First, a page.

I learned to take photos on a point-and-shoot. I learned only recently about light meters, about middle gray.

The inanimate objects are speaking: the damp towel darkening the back of the door. The coffee pot, empty, but still on. I walk outside to toss papers at the recycling bin. It is difficult to return to the quiet of where I live.

Older brother #1 calls, but I don’t pick up. He reminds me not to miss Brother Two’s birthday. He leaves the mathematician’s number on the machine. No pressure, he says.

There is no surface I did not wash or vacuum when you left. Let me be clear here. Everything has been picked up, held, and replaced. It’s not that everything was bad. I had been craving something. What you gave me was something. It felt, at the time, like something.

Hey, my brothers say: You should have more than just something.

I didn’t know the language that contained Massapoag. In the dictionary, I found Injun: Any of the hunted players in the children’s game of cowboys and Indians. There was also India ink, Indian path, Indian meal and Indian yellow. The last was something my second brother would like: an orange-yellow pigment obtained from the urine of cows fed on mango-leaves. It would make him laugh.

I don’t want you, now, to know anything real about me, but you know this. I hated to get off the phone with you. You said you knew I would immediately dial another number: Brothers One or Two or my mother. Anything to fill the space. Learn to live with it, you said. You are stronger, you said. You were leaving again for Chestnut Street. She is the girl who frames photos of your sisters and your mother. She can group them on your bureau (the one you painted together) and three-two-one, one-two-three, one-three-two their order. She arranged and arranges your life. She can take photographs, fresh from the camera, from the night chemicals, and magnet them to the fridge, pin them to cork, leave them on the dashboard until they curl like canoes. These are the photos that belong. You record all the major holidays of the year. I always thought of her as your weekend. (I believed that I counted in your real life.) This is what I most regret.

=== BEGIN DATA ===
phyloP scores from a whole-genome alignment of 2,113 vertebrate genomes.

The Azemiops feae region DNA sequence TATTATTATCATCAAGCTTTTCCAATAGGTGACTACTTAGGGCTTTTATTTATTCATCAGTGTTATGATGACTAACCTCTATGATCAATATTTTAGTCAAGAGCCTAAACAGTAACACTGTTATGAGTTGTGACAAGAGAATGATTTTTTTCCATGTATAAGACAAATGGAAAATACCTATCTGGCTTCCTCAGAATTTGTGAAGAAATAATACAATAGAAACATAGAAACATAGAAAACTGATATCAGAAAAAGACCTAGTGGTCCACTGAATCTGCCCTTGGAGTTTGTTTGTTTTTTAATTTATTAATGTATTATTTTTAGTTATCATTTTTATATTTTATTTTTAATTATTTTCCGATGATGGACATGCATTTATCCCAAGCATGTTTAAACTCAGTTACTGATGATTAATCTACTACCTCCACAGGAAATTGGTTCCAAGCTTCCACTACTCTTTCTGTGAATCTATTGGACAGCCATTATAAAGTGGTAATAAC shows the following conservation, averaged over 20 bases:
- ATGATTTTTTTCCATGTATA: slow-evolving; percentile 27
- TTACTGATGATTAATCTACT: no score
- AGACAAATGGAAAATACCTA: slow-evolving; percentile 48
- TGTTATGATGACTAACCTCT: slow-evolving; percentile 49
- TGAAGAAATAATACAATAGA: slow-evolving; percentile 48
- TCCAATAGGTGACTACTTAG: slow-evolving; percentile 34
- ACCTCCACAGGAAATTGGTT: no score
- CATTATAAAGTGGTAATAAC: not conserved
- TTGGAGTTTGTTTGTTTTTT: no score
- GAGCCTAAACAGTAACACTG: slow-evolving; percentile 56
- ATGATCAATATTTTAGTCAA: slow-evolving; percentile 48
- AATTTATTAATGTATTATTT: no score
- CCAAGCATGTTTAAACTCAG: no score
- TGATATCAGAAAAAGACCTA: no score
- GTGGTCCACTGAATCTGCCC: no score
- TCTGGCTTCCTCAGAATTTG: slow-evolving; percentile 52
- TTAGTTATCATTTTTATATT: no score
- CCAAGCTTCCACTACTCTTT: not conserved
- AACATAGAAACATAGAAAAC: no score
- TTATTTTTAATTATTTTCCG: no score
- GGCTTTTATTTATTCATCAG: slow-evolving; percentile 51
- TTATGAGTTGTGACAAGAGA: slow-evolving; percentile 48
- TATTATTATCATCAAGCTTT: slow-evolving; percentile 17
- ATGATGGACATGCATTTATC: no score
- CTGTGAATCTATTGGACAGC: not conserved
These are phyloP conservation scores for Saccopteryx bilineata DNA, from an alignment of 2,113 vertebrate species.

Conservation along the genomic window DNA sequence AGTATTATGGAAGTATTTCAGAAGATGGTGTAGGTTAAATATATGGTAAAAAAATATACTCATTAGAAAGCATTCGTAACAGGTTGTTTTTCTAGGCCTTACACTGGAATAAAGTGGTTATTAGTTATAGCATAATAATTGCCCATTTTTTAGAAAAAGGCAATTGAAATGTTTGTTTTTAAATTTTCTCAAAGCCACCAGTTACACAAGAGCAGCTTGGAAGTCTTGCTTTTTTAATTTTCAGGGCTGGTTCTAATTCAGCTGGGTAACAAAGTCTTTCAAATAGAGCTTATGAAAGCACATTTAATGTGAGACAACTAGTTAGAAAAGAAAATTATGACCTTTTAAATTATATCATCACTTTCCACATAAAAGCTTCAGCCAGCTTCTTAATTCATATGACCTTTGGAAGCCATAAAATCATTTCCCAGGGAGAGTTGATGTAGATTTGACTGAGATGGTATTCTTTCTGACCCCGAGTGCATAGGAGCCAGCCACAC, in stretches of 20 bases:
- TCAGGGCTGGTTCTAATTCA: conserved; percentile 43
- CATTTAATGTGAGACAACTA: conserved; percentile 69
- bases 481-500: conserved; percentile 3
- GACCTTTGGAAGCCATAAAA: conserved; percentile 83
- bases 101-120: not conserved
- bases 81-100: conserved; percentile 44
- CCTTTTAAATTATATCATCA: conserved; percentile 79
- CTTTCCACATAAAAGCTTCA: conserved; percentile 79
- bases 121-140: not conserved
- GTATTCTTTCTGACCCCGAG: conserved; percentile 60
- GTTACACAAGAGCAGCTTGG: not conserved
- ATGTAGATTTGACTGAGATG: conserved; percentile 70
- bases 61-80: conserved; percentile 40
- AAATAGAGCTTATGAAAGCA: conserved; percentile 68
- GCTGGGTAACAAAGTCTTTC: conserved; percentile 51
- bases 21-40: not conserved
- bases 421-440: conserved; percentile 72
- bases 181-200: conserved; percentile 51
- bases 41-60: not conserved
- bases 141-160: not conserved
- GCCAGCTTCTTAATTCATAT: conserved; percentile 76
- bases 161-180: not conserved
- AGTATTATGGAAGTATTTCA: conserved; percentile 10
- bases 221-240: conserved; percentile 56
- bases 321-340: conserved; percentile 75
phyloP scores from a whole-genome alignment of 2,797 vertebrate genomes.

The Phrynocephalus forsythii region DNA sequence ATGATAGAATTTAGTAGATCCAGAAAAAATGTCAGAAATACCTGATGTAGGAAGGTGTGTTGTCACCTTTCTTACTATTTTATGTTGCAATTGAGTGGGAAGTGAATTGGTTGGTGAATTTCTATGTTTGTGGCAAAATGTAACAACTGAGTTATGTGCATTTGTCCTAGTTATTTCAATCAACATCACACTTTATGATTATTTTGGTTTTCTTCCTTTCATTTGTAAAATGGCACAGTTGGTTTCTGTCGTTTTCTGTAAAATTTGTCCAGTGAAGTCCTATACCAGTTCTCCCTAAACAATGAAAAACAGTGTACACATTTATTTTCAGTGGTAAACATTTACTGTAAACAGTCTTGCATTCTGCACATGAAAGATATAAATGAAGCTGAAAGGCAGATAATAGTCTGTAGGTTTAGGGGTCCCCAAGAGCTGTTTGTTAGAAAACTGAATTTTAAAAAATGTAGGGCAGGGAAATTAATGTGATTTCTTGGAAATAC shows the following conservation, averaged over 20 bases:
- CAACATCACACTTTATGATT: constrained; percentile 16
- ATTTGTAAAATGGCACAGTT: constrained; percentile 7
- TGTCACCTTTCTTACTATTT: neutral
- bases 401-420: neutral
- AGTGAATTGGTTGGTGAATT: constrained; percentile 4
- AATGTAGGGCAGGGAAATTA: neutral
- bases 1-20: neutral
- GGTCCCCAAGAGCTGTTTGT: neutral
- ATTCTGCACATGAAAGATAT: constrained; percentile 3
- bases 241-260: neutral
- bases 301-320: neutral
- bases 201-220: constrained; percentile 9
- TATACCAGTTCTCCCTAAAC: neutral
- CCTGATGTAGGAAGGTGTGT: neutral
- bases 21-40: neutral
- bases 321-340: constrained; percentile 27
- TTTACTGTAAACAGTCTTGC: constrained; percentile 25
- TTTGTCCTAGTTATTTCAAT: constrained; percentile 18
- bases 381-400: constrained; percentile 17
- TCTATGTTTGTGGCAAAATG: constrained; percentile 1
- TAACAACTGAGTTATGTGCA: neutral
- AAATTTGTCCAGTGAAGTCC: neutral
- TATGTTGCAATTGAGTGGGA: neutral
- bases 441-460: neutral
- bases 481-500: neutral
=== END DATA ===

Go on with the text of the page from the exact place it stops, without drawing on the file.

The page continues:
I won’t pick up my address book. I never called you back. I’m learning to play my CDs all the way through. It bothered you that I played so many songs on repeat.

For the first ten weeks after you left, I could sense times of day or night when you might also have been thinking of me. I could feel it—I was sure of this once or twice. But I can no longer feel what you are thinking. What might end up on a list you will make.

Whether you ever even told her. What you tell yourself: I have no idea.

Brother #2 says: Of course, he didn’t tell her. Why would he tell her? He doesn’t want to end up alone. Didn’t we teach you anything? Never trust a guy.

But neither of my brothers ever met you, ever saw how you looked at the lake, ever heard how you pronounced Massapoag, how you listened to my stories. Still: you have turned into what we always suspected: a ghost in a string of ghosts. A ghost with mediocre teeth and a good heart. A ghost with a weakness for girls with bright eyes and blurred edges. Predictable: a weakness for weak girls.

Maybe you have no need of a magic camera, of a way to record. How do you order your memory? How do you make your garden grow?

Maybe you think only of the girl on Chestnut Street. When you die, though, I will be a mourner at your wake. I think you would come to my wake also, partake in the cake, the yellow cake separating from frosting, the way I hear skin will pull away from bone. You will fork mouthfuls just to do something. You will look at the blown-up photos, my unusually large teeth. You would look at the row of dolls I made out of clothespins, acorns, and quilt scraps. You would see the family of Indians sitting to the side. You would say you were my friend.